After my last few rather introspective posts it's good to be able to recount some positive activity, and to make the evening even more special I had three very special guests at the concert, my Daughter, my Wife and her friend all came, and at the very least were polite enough to say they enjoyed it.

Sunday, 18 February 2018

What Next?

I am in the strange position of having to face up to a few life changing decisions at the moment, in some way these decisions are a reflection of a bigger question, how do I want to live the rest of my live.   What sort of a live do I want to live.   I suppose some of this is the realisation of quite a bog birthday looming later this year, when I was forty I had just become a parent, when I was fifty I decided that it was high time I started to work out exactly what my gender miss match was all about.   Now I am approaching sixty I have questions about my body, my profession and my education.

Amongst other things I revisiting a question I thought I had settled over forty years ago. At that point I could think of no subject I wanted to study for three years, and what I saw of the student life as modeled for me by both my brothers simply did not appeal.   Instead I decided to join the workforce at that point my plan had been to work my way up, getting professional qualifications on the way, and enjoy a nice suburban lifestyle, with a nice suburban wife and family, paid for through my nice suburban job.   In short I was expecting to have a life in a world that was rapidly disappearing.   The jobs I anticipated doing no longer exist, the qualifications I achieved (AIB part 2) are irrelevant and equally extinct.    It took me about 3 years to work out that retail banking was boring, repetitive, and was never going to satisfy me.   The next job was also accounts based (in those days before PCs my dyslexia prevented me doing anything word based)  I enjoyed working for that Company and expected it to be a job for life ~ alas the 80 were the time when such things just disappeared.   The office I worked in is now a restaurant I can't afford to eat in, and the Company no longer manufactures in Britain, and at least has had the decency to drop the tag line "The Great British Radial"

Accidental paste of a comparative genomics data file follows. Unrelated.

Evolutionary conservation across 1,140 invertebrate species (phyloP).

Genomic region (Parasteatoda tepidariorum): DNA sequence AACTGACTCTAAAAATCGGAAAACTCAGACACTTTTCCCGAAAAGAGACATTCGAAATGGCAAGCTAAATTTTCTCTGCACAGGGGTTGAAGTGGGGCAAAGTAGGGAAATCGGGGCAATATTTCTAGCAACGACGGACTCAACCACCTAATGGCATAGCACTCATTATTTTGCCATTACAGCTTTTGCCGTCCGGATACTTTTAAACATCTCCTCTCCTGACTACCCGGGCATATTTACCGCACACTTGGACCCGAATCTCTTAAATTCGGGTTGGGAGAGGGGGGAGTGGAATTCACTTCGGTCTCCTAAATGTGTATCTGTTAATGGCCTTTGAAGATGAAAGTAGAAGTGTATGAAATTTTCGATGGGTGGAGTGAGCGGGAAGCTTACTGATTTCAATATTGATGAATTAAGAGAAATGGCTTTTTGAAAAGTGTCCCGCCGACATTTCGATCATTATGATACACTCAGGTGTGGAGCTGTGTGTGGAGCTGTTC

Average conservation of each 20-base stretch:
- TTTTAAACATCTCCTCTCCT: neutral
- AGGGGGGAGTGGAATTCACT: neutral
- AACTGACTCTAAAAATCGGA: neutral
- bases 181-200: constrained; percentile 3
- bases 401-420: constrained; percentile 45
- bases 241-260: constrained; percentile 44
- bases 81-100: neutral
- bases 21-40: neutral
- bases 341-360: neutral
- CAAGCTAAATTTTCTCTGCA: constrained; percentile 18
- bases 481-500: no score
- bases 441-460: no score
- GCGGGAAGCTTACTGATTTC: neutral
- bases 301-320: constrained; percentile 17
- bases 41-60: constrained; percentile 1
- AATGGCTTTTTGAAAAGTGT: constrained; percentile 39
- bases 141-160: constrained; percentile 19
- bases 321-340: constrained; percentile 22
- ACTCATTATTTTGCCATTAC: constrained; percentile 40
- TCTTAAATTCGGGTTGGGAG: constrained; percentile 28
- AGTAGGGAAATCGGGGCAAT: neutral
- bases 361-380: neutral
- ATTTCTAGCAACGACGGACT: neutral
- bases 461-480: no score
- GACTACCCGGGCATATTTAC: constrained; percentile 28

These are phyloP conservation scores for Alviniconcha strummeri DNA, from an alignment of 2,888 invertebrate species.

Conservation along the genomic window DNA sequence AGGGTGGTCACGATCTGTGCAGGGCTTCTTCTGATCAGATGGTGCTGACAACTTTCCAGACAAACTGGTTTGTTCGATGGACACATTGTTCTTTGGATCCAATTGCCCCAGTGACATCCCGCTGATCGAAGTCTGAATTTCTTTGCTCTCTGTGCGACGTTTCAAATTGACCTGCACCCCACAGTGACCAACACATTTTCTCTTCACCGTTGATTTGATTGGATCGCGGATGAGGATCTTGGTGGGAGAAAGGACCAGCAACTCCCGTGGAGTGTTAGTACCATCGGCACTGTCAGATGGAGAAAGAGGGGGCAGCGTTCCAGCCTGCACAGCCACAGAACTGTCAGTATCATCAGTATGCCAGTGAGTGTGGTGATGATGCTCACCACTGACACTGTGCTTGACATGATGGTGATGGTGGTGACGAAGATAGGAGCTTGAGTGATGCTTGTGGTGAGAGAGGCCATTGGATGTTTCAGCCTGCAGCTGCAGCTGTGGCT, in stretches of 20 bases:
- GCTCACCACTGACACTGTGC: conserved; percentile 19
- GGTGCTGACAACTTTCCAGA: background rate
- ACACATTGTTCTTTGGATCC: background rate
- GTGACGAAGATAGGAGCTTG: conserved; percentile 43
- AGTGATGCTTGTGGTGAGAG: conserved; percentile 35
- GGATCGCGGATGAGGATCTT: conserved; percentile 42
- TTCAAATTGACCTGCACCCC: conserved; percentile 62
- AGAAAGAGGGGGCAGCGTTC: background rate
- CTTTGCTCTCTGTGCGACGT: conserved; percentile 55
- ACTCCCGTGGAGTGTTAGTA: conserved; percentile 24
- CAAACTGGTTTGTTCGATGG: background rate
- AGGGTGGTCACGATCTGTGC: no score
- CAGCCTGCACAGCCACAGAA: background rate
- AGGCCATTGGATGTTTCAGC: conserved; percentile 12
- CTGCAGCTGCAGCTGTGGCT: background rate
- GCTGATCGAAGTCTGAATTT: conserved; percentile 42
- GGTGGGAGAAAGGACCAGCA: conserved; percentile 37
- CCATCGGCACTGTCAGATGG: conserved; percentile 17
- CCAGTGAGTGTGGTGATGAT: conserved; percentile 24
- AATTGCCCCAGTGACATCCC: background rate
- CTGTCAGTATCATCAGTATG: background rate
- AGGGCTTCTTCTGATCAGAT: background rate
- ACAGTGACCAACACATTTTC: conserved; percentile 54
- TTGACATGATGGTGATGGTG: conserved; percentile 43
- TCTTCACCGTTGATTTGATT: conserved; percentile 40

Maybe that should have been the point to look at this but I thought I couldn't afford to take three years out of earning.   Now I am thinking if I don't do it now it will be too late, and I will have missed what could be my last opportunity.   A few years I ago I did Theology course through the C of E and thoroughly enjoyed it, at that time I had planned to continue the studies, but other matters, like earning a living, supporting a family and then transition all got in the way.   Now I am considering the implications of dropping my business and going to university to study for a degree in theology.   This would mean that after leaving I would still have three years before state pension age in which to try and earn a living. ~ There is a lot  to weigh up, not least how would I cope in a learning environment? and would I be able to manage exams?